GREEN MEP WARNS RAPE MUST BE SEEN AS HIGH RISK CRIME
London's Green MEP Jean Lambert has today welcomed government proposals to boost Britain’s rape conviction rate but warned that until such a serious crime is seen as high-risk the number of rapes committed will continue to increase.
With over 50,000 rapes in the UK each year but only 600 rapists sent to jail Jean, who sits on the Civil Liberties, Justice and Home affairs committee in the European Parliament, questioned why conviction of rape is so difficult. Jean said; “The rape prosecution figures for the UK are utterly shocking and although the governments proposals are a step in the right direction there is still an overwhelming fear and dissatisfaction of the whole prosecution process. Of 343 women, who said they had been raped, only 22 were satisfied with the police investigation. At least by allowing expert witnesses into courtrooms some of the pressure and fear will be taken off the victim.
“The boundaries and definition of sexual consent are currently so blurred that even the courts seem to have difficulty in convicting the perpetrator. Not only do we need to redefine the law on a person’s ability to consent to sex but we must change attitudes surrounding what rape entails, what the victim and the rapists look like, their clothing and behavior.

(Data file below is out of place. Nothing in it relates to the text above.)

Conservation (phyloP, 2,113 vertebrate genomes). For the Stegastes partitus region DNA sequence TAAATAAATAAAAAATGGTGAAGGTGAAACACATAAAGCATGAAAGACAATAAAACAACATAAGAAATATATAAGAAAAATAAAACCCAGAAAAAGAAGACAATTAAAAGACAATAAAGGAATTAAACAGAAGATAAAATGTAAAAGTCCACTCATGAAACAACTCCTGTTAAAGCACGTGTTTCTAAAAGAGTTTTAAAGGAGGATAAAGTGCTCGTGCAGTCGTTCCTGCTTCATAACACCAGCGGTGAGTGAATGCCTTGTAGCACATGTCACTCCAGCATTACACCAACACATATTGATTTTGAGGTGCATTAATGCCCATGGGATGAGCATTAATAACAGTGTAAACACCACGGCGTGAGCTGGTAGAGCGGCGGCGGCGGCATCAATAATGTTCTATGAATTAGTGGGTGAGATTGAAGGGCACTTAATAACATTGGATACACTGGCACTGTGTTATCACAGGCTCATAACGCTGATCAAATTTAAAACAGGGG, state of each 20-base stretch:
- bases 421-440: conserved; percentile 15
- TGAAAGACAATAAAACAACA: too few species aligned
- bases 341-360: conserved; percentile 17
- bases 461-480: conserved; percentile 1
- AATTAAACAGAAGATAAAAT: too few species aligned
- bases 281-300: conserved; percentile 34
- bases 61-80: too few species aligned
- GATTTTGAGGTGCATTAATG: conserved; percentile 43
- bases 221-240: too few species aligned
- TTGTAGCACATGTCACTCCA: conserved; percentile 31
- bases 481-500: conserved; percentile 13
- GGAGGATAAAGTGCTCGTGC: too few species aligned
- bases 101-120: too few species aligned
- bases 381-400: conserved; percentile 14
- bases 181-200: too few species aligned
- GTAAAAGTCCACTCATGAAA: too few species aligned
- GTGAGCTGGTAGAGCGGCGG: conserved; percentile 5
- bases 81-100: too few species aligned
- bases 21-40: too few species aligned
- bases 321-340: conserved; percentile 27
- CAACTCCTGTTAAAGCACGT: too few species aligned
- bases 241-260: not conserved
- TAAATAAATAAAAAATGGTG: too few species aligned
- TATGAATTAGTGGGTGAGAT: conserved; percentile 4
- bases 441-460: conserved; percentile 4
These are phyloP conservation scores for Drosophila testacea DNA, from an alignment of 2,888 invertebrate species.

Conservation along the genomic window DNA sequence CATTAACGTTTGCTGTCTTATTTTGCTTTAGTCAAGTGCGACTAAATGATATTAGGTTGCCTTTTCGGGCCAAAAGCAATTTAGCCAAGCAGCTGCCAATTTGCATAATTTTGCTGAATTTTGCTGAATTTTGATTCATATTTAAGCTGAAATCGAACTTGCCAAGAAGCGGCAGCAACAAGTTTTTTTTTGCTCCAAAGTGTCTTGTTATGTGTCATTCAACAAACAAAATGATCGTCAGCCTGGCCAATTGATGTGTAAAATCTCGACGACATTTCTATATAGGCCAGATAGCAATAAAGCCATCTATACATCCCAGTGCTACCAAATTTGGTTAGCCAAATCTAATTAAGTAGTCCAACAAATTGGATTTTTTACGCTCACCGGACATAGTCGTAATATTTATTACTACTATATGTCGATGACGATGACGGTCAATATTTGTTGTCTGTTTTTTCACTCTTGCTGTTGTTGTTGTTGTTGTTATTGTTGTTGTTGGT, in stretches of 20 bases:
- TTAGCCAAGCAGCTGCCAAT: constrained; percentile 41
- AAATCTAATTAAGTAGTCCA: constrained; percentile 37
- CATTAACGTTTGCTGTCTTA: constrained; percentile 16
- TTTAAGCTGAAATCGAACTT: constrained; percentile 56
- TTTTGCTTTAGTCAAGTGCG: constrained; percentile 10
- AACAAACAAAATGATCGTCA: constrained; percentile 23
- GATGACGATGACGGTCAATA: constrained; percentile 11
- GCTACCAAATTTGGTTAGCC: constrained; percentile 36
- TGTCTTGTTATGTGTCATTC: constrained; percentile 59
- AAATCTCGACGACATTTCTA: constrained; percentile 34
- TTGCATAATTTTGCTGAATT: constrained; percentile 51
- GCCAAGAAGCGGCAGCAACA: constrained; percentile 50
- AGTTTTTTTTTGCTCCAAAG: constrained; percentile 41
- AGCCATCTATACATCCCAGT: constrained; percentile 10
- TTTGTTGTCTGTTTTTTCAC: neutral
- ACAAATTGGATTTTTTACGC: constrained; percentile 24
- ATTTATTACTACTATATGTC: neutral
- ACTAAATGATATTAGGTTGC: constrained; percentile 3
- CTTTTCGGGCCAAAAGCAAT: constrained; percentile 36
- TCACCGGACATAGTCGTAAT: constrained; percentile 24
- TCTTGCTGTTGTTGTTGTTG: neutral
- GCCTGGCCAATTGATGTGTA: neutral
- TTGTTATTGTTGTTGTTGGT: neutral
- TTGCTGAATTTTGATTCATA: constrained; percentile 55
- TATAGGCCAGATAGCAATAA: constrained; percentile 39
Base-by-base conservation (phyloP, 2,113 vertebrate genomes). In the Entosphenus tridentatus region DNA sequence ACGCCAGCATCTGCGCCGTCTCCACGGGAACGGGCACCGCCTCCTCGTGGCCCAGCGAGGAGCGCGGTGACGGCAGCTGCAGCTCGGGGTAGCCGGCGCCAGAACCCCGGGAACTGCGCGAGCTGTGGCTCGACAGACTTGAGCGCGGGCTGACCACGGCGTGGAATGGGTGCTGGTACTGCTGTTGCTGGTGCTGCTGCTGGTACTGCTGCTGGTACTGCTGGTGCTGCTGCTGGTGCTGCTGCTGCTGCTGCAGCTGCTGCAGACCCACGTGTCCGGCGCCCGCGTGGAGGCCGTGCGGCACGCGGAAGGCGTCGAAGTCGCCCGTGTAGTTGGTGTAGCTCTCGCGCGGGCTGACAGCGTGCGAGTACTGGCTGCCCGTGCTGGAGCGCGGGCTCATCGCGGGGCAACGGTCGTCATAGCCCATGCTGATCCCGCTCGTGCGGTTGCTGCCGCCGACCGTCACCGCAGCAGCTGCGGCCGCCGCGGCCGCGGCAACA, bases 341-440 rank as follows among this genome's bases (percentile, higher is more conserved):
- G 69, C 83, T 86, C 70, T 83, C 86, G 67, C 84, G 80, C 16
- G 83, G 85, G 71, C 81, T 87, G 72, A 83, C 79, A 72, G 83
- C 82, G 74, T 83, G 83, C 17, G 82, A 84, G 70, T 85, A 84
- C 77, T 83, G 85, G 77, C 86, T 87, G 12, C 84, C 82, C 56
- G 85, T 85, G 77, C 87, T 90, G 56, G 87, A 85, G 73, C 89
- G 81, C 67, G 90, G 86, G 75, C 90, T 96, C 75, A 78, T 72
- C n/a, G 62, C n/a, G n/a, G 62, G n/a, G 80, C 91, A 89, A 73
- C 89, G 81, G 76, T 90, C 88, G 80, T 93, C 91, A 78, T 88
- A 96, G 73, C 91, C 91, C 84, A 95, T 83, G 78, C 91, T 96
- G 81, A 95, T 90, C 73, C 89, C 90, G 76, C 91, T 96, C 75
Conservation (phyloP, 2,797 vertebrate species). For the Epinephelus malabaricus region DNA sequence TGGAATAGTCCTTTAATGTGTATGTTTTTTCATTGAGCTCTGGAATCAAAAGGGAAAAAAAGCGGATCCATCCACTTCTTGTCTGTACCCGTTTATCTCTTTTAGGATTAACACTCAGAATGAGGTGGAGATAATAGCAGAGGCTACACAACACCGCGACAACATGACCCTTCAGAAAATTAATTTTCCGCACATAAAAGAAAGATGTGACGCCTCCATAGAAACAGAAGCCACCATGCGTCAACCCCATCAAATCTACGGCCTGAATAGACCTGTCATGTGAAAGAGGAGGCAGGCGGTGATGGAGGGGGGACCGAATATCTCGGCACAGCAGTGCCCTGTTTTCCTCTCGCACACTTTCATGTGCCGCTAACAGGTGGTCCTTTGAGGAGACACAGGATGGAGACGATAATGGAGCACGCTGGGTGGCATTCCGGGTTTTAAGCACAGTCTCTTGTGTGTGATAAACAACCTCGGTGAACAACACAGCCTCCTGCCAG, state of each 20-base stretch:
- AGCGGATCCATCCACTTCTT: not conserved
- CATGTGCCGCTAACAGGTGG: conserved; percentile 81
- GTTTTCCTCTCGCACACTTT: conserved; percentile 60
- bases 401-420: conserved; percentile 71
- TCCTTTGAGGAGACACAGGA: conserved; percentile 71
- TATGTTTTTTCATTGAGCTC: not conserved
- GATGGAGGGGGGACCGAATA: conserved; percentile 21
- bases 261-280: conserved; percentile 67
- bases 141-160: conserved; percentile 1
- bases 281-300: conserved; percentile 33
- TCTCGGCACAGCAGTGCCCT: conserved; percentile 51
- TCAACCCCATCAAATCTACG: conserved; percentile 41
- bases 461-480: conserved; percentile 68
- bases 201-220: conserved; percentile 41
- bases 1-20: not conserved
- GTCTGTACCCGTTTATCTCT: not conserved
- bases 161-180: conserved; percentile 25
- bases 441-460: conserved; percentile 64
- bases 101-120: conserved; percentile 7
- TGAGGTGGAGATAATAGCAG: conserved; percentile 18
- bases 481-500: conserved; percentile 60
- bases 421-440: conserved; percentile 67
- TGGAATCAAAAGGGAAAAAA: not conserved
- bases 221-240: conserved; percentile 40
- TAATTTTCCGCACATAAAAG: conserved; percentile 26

“With the increasing number of rapes committed we need to introduce issues of consent as part of education in schools. Such behavior, whether stranger rape or domestic rape, cannot be seen as an acceptable crime.
“In 2003 women only had a 5.3% chance of seeing their rapist convicted. We now want the Government to look at specialist prosecution teams that really develop experience in dealing with such cases. There is still a lot more work to do however before women everywhere can have the confidence that their case will be taken seriously in every court throughout the UK.”
Jean has campaigned for action against sexual exploitation, rape as a weapon of war and the trafficking of women and children since her election in 1999.